A. REID & R. JOHNSON FOUNDATION OF HAITI
The orphanage known as A. Reid & R. Johnson Foundation of Haiti is a non-profit charitable organization founded by Bro. Joseph Marcel, Sis. Aldith Reid, Sis. Daisna Gibson, and Pastor Rueben Johnson in 1995. It operates in Port-au- Prince, Haiti with thirty children, a director, four teachers, a cook, a washer, and a caretaker for the children. It is currently sponsored by the United Church of God (Seventh Day) located in Brooklyn, New York.
OUR MISSION STATEMENT
Our mission is to glorify the Lord Jesus Christ by ministering to the orphans and disadvantaged children, by meeting their spiritual, physical, mental, emotional, and educational needs. “Pure religion and undefiled before God and the Father is this, To visit the fatherless and widows in their affliction, and to keep himself unspotted from the world” (James 1: 27).
Our purpose is to give the children hope through our love, support, and care so that they will develop strength, trust, perseverance, and courage to overcome challenges that they will face in life.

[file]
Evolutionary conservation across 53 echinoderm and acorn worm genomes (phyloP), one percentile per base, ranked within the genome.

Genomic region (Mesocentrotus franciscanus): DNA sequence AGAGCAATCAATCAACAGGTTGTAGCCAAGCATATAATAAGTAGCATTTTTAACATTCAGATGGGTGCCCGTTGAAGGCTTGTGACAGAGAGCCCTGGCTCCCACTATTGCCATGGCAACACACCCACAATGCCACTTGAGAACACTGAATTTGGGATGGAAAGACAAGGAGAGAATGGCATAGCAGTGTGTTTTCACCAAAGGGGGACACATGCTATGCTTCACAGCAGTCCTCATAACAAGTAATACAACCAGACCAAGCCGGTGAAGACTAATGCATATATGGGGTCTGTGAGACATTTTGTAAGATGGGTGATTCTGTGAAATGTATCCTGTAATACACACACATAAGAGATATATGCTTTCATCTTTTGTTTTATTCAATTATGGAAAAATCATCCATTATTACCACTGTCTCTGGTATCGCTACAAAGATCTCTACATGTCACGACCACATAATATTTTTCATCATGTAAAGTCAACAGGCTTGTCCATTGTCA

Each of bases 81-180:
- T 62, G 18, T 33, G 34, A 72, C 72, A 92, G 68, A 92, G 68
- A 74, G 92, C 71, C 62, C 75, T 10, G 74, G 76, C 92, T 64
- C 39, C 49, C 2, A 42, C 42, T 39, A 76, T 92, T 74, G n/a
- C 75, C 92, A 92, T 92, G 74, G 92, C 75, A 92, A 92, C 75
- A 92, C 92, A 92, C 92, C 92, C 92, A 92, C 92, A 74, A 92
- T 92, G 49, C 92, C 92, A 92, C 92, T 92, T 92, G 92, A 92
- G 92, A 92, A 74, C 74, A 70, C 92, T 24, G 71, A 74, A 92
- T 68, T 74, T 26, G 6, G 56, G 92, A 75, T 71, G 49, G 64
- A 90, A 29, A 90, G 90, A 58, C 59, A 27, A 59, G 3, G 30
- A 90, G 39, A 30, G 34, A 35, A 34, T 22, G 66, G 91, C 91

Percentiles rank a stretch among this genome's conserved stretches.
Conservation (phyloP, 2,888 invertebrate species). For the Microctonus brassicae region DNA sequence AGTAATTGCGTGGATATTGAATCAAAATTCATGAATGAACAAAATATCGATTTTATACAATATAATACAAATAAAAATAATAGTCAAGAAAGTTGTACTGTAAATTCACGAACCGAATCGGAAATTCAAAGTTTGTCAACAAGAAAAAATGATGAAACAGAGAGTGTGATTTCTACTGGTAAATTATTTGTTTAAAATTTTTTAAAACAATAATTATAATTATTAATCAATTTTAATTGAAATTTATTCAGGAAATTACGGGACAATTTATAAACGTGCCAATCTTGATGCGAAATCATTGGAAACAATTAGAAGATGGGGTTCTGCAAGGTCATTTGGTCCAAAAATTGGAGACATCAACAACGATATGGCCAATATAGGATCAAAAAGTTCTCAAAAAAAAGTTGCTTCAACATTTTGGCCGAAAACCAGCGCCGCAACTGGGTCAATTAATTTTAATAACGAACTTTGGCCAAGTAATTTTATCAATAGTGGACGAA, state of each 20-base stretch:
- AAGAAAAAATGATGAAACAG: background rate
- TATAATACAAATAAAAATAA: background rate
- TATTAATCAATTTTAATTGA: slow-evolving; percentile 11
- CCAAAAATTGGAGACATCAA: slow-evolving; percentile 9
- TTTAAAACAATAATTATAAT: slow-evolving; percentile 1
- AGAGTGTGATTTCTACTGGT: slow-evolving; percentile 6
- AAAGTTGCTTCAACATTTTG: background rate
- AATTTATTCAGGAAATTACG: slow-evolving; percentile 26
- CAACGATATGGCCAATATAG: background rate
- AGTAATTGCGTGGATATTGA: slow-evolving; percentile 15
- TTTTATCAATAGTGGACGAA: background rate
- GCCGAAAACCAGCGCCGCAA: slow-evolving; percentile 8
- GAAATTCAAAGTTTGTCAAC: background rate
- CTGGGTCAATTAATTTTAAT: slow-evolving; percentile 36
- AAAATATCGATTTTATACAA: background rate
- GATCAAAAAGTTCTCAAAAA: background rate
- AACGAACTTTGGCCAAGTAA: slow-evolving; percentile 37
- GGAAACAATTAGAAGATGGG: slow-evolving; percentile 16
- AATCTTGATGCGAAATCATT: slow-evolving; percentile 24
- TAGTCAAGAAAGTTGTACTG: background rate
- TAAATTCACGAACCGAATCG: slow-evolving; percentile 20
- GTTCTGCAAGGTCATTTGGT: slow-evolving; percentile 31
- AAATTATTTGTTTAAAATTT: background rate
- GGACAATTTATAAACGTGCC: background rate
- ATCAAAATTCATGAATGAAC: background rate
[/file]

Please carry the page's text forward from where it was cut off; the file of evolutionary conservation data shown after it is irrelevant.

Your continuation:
We are committed to providing the children with the basic needs of shelter (housing), food, security, medical attention, nursery, primary, and high school education.
We strive to obtain sponsorships for each child to support his/her ongoing care and find suitable long-term placement in cases where adoption is not possible.
We will maximize every donation receive in order to benefit the children.
We will increase awareness of the orphanage and the reality that each child is uniquely created and deserves to be treated as such, regardless of any handicapping condition.
We will provide the best possible physical and emotional care, protection, and support for as many orphans as we can, for as long as we can and also to foster and facilitate spiritual growth in them.
Our goal is to raise funds to help each child in our care, to improve the condition of the children’s daily life, and help them to obtain educational and daily-life skills for the betterment of their future. We are determined to make them self-reliant and empower them with skills to maintain positive changes, build self-sufficiency and enable spiritual growth.
Orphanages, by nature, are income-consuming and not income-producing. It is very difficult for an orphanage to become self sufficient especially if it has many children. When we accept these children we are accepting responsibility that may last for many years, but too often we do not know where the money for the next month’s food will come from.